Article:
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TOPIC : Integrated approaches to food safety controls across the food chain

Topic identifier: SFS-37-2019
Publication date: 27 October 2017

Types of action: RIA Research and Innovation action
DeadlineModel:
Opening date:
two-stage
16 October 2018
Deadline:
2nd stage Deadline:
23 January 2019 17:00:00
04 September 2019 17:00:00

Time Zone : (Brussels time)
  Horizon 2020 H2020 website
Pillar: Societal Challenges
Work Programme Year: H2020-2018-2020
Topic Description
Specific Challenge:

Food safety in the food chain is a basis for effective functioning of national and international markets with trust and transparency. Food safety risks occur along the food chain from a number of biological and chemical contaminants. In addition, malpractices or fraudulent practices could also lead to increased food safety risks. Improving risk assessment and monitoring, including the use of big data, is of major importance. Developing integrated approaches along the entire food chain for detecting, assessing, and mitigating relevant pathogens and contaminant hazards is essential. It implies efficient food safety control systems, supported by reliable authentication and traceability approaches, being implemented across the entire food chain, focusing on the combination of hazard monitoring and control options in the specific stages of the food chain where the impact would be greater, or combinations of these at multiple stages. This is in particular challenging for SMEs which is a predominant entrepreneurial model across the agri-food sector, both in the EU and China.

Scope:

Proposals should look at the development of an integrated approach for detecting, assessing and mitigating food safety risks from biological and chemical hazards (whether emerging or not) through the entire food chain/s (from primary production to consumers) and include common risks such as environmental contamination, process contamination, contamination through packaging and misuse or adulteration. They should tackle specific sector/s while taking into account the diversity of the supply chains within sector(s). The research activities should gather relevant data to assess risks and deliver practical solutions (technology and management related) in order to control those hazards and their combinations at specific stages of the food chain where interventions can deliver the most efficient and greatest possible impact on public health. Activities will develop detection and monitoring tools that will allow for the data collection, integration, validation and analysis. Proposals will establish and validate non-targeted and targeted rapid detection methods for the screening and identification of biological and chemical hazards. Special attention will be given to developing and/or improving systems ensuring process efficacy and validation for hazard control. Proposed activities will encompass work within the food safety risk analysis framework while at the same time developing simple and practical decision support tools tailored towards the needs of agri-food sector (SMEs in particular) and scientific stakeholders. Proposals will fall under the concept of the 'multi-actor approach'[1] and allow for the adequate involvement of SMEs and food safety control authorities. Proposals should include a task to cluster with other project/s financed under this topic and ensure complementarity with activities of EU-China-Safe project funded in response to the topic "SFS-45-2016: Increase overall transparency of processed agri-food products". Proposals shall promote balanced research and innovation cooperation between the EU and China. China-based entities that will participate in joint projects with European partners under Horizon 2020 have also the possibility to apply for funding under the Chinese co-funding mechanism.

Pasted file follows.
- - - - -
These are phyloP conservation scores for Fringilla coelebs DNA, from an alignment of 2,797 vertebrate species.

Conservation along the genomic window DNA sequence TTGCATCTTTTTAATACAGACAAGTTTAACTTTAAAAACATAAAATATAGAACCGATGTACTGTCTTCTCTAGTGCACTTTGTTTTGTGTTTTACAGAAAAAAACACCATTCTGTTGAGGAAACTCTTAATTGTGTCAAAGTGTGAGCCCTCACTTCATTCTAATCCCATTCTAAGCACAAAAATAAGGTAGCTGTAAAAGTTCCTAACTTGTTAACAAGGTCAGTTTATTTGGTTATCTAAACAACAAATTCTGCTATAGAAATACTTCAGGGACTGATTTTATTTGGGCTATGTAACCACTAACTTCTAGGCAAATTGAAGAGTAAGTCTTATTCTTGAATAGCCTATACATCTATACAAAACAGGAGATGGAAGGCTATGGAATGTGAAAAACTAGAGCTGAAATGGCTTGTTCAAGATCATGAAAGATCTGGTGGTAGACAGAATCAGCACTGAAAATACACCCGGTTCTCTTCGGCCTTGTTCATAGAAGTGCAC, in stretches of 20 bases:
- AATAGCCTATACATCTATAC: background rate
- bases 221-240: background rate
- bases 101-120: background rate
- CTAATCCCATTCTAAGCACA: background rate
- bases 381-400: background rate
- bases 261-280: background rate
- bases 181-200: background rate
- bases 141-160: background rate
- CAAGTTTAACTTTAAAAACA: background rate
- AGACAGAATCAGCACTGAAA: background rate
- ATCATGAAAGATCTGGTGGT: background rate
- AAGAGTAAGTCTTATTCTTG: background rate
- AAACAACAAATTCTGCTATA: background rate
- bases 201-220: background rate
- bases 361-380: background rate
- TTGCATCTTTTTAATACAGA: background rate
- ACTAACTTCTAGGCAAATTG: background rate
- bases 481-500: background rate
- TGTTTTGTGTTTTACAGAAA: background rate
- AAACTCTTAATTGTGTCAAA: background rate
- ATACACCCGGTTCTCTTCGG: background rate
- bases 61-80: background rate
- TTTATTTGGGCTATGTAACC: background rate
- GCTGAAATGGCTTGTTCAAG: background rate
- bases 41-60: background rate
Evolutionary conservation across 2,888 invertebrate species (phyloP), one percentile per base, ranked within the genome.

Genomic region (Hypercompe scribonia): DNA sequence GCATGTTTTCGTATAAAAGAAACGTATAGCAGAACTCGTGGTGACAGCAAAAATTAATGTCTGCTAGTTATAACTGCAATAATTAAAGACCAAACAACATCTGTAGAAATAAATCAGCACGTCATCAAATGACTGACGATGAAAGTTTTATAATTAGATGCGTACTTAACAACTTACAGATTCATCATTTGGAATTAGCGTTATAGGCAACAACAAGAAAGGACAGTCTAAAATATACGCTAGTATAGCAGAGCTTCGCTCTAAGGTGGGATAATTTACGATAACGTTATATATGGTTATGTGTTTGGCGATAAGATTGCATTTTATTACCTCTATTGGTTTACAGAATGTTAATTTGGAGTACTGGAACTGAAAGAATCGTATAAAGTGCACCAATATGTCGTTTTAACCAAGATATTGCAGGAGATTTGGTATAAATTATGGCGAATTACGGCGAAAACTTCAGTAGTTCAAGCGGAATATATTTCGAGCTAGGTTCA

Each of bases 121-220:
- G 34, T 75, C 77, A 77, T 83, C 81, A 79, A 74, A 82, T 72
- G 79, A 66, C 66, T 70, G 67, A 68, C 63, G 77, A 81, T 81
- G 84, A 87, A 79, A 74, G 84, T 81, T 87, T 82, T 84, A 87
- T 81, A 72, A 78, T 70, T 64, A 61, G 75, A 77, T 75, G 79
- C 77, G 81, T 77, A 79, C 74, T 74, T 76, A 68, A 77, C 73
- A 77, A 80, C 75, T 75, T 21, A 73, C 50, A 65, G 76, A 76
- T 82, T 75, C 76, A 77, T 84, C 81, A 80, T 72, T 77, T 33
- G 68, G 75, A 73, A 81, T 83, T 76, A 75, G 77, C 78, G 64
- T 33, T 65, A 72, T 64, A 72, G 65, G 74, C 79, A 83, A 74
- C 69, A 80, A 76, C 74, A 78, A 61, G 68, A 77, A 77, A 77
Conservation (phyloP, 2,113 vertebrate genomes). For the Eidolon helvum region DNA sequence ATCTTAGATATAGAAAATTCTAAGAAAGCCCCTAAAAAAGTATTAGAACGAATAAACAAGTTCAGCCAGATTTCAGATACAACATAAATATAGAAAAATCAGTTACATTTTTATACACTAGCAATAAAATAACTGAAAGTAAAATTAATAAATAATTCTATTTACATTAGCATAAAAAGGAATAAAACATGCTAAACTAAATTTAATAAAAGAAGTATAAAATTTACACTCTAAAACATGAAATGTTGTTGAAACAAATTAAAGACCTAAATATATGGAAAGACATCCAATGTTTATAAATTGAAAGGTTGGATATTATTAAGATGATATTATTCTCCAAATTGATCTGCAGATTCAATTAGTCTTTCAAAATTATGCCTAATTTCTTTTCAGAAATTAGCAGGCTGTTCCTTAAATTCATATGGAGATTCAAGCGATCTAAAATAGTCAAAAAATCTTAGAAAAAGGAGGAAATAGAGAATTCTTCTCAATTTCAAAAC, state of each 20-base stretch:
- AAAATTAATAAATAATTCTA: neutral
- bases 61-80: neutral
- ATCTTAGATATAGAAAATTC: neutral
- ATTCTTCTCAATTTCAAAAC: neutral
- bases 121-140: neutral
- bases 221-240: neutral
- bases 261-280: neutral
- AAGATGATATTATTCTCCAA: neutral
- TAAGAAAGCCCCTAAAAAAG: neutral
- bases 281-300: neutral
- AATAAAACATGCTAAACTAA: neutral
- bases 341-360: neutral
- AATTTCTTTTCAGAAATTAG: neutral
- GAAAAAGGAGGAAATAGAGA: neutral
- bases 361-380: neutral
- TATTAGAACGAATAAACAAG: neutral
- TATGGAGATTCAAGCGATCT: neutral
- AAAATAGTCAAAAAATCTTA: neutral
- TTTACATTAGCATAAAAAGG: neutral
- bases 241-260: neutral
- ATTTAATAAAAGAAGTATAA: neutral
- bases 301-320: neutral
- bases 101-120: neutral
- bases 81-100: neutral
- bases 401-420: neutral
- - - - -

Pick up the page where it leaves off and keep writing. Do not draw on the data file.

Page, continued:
The Commission considers that proposals requesting a contribution form the EU of up to EUR 4 million would allow this specific challenge to be addressed properly. Nonetheless, this does not preclude submission and selection of proposals requesting other amounts. Contributions for Chinese participants will come in addition and will be made available by China.

Expected Impact:

Overall, activities will improve food safety control systems (implementation, inspection and controls) along the food chain.

In the short to medium term work will:

  • Ensure and enhance the transparency and reliability of food safety along the entire food chain (including the e-commerce mean) with regard to international trade and internal EU and Chinese markets;
  • Enhance the capacity of food SMEs and operators along the chain to detect, assess and mitigate food safety risks stemming from relevant pathogens, contaminant hazards and counterfeit food;